Currently a principal of Greacen Associates, LLC, John Greacen was director of the Administrative Office of the Courts of New Mexico, clerk of the U.S. Bankruptcy Court for the District of New Mexico, and clerk of the U.S. Court of Appeals for the Fourth Circuit. He worked at the National Center for State Courts in Williamsburg, ultimately as deputy director for programs. He held leadership positions with the Police Foundation, the National Institute for Juvenile Justice and Delinquency Prevention, and the National Institute for Law Enforcement and Criminal Justice within the U. S. Department of Justice. He was a member of the law school faculties at the University of Arizona and the Washington College of Law at American University. Mr. Greacen has an A.B. from Princeton and a J.D. from the University of Arizona. He is a member of the bar in Arizona, Colorado, the District of Columbia, New Mexico, and the US Supreme Court. He received the Director’s Award for Excellence in Leadership from the federal courts, the Award of Merit from the National Association for Court Management (its highest award), the Pioneer Award from the New Mexico State Bar Association, the Distinguished Contributor Award from the Organization for the Advancement of Structured Information Systems, and Justice Management Institute Ernest C. Friesen Award of Excellence “in recognition of his vision, leadership, and sustained commitment to the achievement of excellence in the administration of justice.”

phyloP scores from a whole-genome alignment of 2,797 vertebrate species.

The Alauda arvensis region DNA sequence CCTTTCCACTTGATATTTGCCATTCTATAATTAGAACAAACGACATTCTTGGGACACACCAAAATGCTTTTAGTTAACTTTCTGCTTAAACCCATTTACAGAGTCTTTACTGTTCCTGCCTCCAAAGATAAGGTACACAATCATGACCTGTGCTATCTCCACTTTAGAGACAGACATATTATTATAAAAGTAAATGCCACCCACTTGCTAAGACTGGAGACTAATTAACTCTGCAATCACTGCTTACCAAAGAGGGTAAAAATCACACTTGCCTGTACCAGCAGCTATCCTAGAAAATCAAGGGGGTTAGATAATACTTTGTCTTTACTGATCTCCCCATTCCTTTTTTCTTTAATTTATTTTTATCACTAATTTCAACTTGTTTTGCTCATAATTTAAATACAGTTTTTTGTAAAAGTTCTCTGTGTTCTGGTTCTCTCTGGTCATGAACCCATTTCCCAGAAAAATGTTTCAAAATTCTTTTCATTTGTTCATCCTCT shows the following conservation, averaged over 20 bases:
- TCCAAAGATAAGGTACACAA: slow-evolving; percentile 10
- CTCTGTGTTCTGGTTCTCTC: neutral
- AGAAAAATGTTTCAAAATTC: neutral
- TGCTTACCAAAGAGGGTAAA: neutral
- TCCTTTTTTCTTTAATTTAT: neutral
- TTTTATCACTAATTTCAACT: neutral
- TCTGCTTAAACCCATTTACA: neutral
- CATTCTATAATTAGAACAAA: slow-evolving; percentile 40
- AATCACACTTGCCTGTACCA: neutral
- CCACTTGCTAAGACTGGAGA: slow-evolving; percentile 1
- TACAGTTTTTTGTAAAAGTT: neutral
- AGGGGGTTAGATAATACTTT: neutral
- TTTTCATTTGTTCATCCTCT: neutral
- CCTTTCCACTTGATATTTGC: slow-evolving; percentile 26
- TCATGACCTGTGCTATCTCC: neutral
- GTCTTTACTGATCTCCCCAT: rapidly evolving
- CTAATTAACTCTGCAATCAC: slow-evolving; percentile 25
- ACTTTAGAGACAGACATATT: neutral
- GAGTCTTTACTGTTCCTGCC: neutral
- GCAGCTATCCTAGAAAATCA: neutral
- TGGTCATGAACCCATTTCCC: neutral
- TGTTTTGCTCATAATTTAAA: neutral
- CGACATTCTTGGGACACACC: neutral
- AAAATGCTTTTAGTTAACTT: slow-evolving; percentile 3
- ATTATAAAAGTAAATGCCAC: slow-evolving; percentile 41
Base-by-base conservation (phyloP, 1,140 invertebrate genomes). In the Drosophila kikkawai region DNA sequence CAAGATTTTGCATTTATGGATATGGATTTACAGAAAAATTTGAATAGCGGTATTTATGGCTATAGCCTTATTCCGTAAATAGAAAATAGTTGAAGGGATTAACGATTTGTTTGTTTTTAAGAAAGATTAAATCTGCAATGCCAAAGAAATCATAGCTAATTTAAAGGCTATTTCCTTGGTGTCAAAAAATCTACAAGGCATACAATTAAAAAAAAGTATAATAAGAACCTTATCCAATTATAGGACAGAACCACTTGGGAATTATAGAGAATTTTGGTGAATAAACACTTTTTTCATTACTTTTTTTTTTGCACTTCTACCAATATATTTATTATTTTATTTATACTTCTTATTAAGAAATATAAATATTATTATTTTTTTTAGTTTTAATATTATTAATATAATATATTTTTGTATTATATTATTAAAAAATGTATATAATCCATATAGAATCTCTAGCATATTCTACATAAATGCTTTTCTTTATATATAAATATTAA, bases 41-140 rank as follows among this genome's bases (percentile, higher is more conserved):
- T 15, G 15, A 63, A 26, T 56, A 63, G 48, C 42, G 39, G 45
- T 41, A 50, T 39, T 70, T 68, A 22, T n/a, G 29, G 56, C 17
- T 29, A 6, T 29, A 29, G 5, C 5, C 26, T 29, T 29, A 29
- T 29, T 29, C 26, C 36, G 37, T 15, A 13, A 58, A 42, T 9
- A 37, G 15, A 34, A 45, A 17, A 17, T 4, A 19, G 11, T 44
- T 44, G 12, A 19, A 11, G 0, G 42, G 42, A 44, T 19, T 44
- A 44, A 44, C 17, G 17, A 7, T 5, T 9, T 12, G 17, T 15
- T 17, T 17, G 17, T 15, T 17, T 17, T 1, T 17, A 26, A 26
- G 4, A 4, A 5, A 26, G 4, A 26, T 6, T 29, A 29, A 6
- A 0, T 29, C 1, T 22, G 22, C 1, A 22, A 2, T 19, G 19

Greacen Associates, LLC, provides consulting services to courts and other justice entities in the United States and abroad in the areas of technology, performance measurement, customer service, caseflow management, operational efficiency, process redesign, training, and leadership development. Since the fall of 2001, Greacen Associates has worked for the Federal Judicial Center, the Legal Services Corporation, the Immigration Courts within the US Department of Justice, the National Center for State Courts, the National Association for Court Management, and courts in thirty-five states, the District of Columbia, and four foreign countries.
In 2018, John began part-time employment as IAALS’ Special Projects Advisor and authored the IAALS publication Eighteen Ways the Courts Should Use Technology to Better Serve Their Customers. He is helping IAALS prepare materials to implement the Family Justice Initiative principles endorsed by the Conference of Chief Justices in early 2019.